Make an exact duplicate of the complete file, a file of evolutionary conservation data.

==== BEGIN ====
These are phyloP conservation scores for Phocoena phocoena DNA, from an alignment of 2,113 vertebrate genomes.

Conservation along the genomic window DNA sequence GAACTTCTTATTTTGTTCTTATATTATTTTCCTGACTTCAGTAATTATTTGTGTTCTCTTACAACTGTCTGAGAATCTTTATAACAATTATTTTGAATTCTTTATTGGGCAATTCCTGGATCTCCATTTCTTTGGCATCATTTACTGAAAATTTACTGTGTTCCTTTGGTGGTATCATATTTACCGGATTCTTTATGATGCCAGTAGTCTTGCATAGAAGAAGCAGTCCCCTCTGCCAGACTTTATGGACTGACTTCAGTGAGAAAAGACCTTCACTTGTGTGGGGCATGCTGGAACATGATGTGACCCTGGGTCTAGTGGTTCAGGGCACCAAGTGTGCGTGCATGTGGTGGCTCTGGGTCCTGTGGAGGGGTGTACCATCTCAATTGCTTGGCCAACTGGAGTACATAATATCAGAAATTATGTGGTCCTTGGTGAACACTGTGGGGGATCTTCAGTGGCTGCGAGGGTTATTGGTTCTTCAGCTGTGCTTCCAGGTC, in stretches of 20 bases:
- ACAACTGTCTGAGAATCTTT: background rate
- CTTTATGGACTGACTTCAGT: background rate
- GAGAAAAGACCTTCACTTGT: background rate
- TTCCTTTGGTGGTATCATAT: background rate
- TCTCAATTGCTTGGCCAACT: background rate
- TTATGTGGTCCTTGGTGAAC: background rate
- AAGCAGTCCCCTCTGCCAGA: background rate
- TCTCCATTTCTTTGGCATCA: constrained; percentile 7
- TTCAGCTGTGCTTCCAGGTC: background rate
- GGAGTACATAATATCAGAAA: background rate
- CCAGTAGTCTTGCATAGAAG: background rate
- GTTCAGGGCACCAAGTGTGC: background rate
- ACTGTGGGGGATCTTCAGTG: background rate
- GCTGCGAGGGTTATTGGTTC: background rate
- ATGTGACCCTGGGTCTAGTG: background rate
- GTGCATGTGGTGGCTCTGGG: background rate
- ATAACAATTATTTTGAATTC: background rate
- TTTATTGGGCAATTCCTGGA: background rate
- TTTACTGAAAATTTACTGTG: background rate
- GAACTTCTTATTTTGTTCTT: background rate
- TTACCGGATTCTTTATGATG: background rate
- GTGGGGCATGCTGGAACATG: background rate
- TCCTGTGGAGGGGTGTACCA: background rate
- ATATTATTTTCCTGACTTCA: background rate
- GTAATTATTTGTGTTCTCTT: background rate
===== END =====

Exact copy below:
These are phyloP conservation scores for Phocoena phocoena DNA, from an alignment of 2,113 vertebrate genomes.

Conservation along the genomic window DNA sequence GAACTTCTTATTTTGTTCTTATATTATTTTCCTGACTTCAGTAATTATTTGTGTTCTCTTACAACTGTCTGAGAATCTTTATAACAATTATTTTGAATTCTTTATTGGGCAATTCCTGGATCTCCATTTCTTTGGCATCATTTACTGAAAATTTACTGTGTTCCTTTGGTGGTATCATATTTACCGGATTCTTTATGATGCCAGTAGTCTTGCATAGAAGAAGCAGTCCCCTCTGCCAGACTTTATGGACTGACTTCAGTGAGAAAAGACCTTCACTTGTGTGGGGCATGCTGGAACATGATGTGACCCTGGGTCTAGTGGTTCAGGGCACCAAGTGTGCGTGCATGTGGTGGCTCTGGGTCCTGTGGAGGGGTGTACCATCTCAATTGCTTGGCCAACTGGAGTACATAATATCAGAAATTATGTGGTCCTTGGTGAACACTGTGGGGGATCTTCAGTGGCTGCGAGGGTTATTGGTTCTTCAGCTGTGCTTCCAGGTC, in stretches of 20 bases:
- ACAACTGTCTGAGAATCTTT: background rate
- CTTTATGGACTGACTTCAGT: background rate
- GAGAAAAGACCTTCACTTGT: background rate
- TTCCTTTGGTGGTATCATAT: background rate
- TCTCAATTGCTTGGCCAACT: background rate
- TTATGTGGTCCTTGGTGAAC: background rate
- AAGCAGTCCCCTCTGCCAGA: background rate
- TCTCCATTTCTTTGGCATCA: constrained; percentile 7
- TTCAGCTGTGCTTCCAGGTC: background rate
- GGAGTACATAATATCAGAAA: background rate
- CCAGTAGTCTTGCATAGAAG: background rate
- GTTCAGGGCACCAAGTGTGC: background rate
- ACTGTGGGGGATCTTCAGTG: background rate
- GCTGCGAGGGTTATTGGTTC: background rate
- ATGTGACCCTGGGTCTAGTG: background rate
- GTGCATGTGGTGGCTCTGGG: background rate
- ATAACAATTATTTTGAATTC: background rate
- TTTATTGGGCAATTCCTGGA: background rate
- TTTACTGAAAATTTACTGTG: background rate
- GAACTTCTTATTTTGTTCTT: background rate
- TTACCGGATTCTTTATGATG: background rate
- GTGGGGCATGCTGGAACATG: background rate
- TCCTGTGGAGGGGTGTACCA: background rate
- ATATTATTTTCCTGACTTCA: background rate
- GTAATTATTTGTGTTCTCTT: background rate